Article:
Appeal from an order of the Supreme Court, Erie County (Donna M. Siwek, J.), entered August 11, 2011 in a proceeding pursuant to the Election Law. The order granted the petition.
The opinion of the court was delivered by: Patricia L. Morgan Clerk of the Court
Matter of Adamczyk v Mohr
Decided on August 19, 2011
Appellate Division, Fourth Department
Published by New York State Law Reporting Bureau pursuant to Judiciary Law § 431.
This opinion is uncorrected and subject to revision before publication in the Official Reports.
PRESENT: SCUDDER, P.J., PERADOTTO, LINDLEY, SCONIERS, AND MARTOCHE, JJ.
It is hereby ORDERED that the order so appealed from is unanimously reversed on the law without costs and the petition is denied.
Memorandum: Petitioner commenced this proceeding seeking an order validating his designating petitions filed on July 13, 2011, pursuant to which he sought to be placed on the Democratic Party and Independence Party primary ballots as a candidate for district council member from the Fillmore District of the Common Council of the City of Buffalo. The record before us establishes that, as of November 30, 2010, petitioner moved from 232 Crescent Avenue, which is in the Delaware Council District, to 567 Delaware Avenue, which was then in the Ellicott Council District. On or about June 7, 2011, 567 Delaware Avenue was reapportioned into the Fillmore Council District. The 2011 general election is scheduled for November 8, 2011.
Pursuant to section 3-4 of the Charter of the City of Buffalo, a person is eligible for election or appointment to the Common Council as a district council member only if he or she has resided in the district for which he or she is chosen for at least one year immediately preceding the date of his or her election or appointment. Here, objector-respondent Gregory B. Olma challenged petitioner's designating petitions on the ground that petitioner did not satisfy the one-year residency requirement, and petitioner conceded at a hearing before respondent Commissioners of the Erie County Board of Elections (hereafter, Board) that he had first moved to the present Fillmore District on November 30, 2010. The Board sustained Olma's objections and invalidated the designating petitions, resulting in the commencement of this proceeding by petitioner. In granting the petition, Supreme Court determined that applying the residency requirement to petitioner would violate his constitutional rights and that the Board had exceeded its ministerial authority in invalidating the designating petitions. We agree with Olma that the court erred in granting the petition.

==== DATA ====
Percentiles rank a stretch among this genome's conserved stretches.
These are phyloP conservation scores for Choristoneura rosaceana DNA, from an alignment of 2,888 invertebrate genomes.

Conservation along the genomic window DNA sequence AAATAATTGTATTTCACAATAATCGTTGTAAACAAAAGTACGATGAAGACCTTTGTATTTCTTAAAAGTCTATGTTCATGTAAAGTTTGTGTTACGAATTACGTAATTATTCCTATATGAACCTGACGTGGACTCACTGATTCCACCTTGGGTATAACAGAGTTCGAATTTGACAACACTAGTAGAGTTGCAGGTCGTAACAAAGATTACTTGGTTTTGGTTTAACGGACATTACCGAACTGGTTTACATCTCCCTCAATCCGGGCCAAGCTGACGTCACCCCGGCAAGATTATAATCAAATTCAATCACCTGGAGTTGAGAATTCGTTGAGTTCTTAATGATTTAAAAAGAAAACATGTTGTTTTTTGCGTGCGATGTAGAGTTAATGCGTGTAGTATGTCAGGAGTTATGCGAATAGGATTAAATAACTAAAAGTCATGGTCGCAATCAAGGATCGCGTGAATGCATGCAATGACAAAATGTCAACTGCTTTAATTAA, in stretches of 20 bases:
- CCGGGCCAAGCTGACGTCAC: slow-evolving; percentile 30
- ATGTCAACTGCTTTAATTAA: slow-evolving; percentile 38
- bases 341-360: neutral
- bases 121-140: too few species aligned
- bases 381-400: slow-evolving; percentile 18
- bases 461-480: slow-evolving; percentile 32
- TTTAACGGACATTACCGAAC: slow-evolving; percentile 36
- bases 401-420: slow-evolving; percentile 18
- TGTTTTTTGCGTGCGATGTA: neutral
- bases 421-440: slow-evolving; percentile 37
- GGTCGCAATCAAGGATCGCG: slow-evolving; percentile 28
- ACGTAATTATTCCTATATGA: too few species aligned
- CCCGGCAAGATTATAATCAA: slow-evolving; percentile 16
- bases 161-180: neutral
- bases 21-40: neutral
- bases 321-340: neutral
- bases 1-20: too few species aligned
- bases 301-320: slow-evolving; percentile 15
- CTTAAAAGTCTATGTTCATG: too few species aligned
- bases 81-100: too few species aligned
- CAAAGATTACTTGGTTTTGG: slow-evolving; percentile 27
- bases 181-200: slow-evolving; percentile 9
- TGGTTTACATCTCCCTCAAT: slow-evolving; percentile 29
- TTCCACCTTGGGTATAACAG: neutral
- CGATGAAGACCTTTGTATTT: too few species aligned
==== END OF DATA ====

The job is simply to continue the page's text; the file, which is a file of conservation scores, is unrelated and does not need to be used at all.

First, we conclude that the residency requirement is supported by a rational basis and is constitutional as applied to petitioner (see Matter of Rivera v Erie County Bd. of Elections, 164 AD2d 976, lv denied 76 NY2d 705; see generally Matter of Walsh v Katz, ___ NY3d ___, ___ [June 2, 2011]). The fact "[t]hat the [common] council districts have been reapportioned this year provides no exemption from the residence requirement" (Matter of Reid v Richards, 89 AD2d 939).
Second, while the authority of the Board to determine the validity of designating petitions is indeed strictly ministerial (see Schwartz v Heffernan, 304 NY 474, 480; Matter of Lucariello v Commissioners of Chautauqua County Bd. of Elections, 148 AD2d 1012, 1013, lv denied 73 NY2d 707), we nevertheless agree with Olma that the Board's invalidation of petitioner's designating petitions in this case was a ministerial act because it was based upon petitioner's concession of facts establishing his failure to satisfy the residency requirement as a matter of law (see generally Matter of Wicksel v Cohen, 262 NY 446, 449). Further, even assuming, arguendo, that the Board exceeded its authority, we conclude that petitioner failed to show that he satisfied the residency requirement and thus failed to meet his burden of establishing the validity of his designating petitions (see Matter of Goldstein v Carlsen, 59 AD2d 642, 643, affd for the reasons stated 42 NY2d 993; Matter of Collins v Heffernan, 187 Misc 165, 166; see generally Matter of Schneeberg v New York State Bd. of Elections, 51 NY2d 814; Matter of Mansfield v Epstein, 5 NY2d 70, 74).
Finally, we note in any event that the reapportionment in fact had no effect on petitioner's eligibility to run for the Common Council from his current address. Because his prior residence was in the Delaware District, petitioner would have been ineligible to run for the Common Council from his current address even if it were still in the Ellicott ...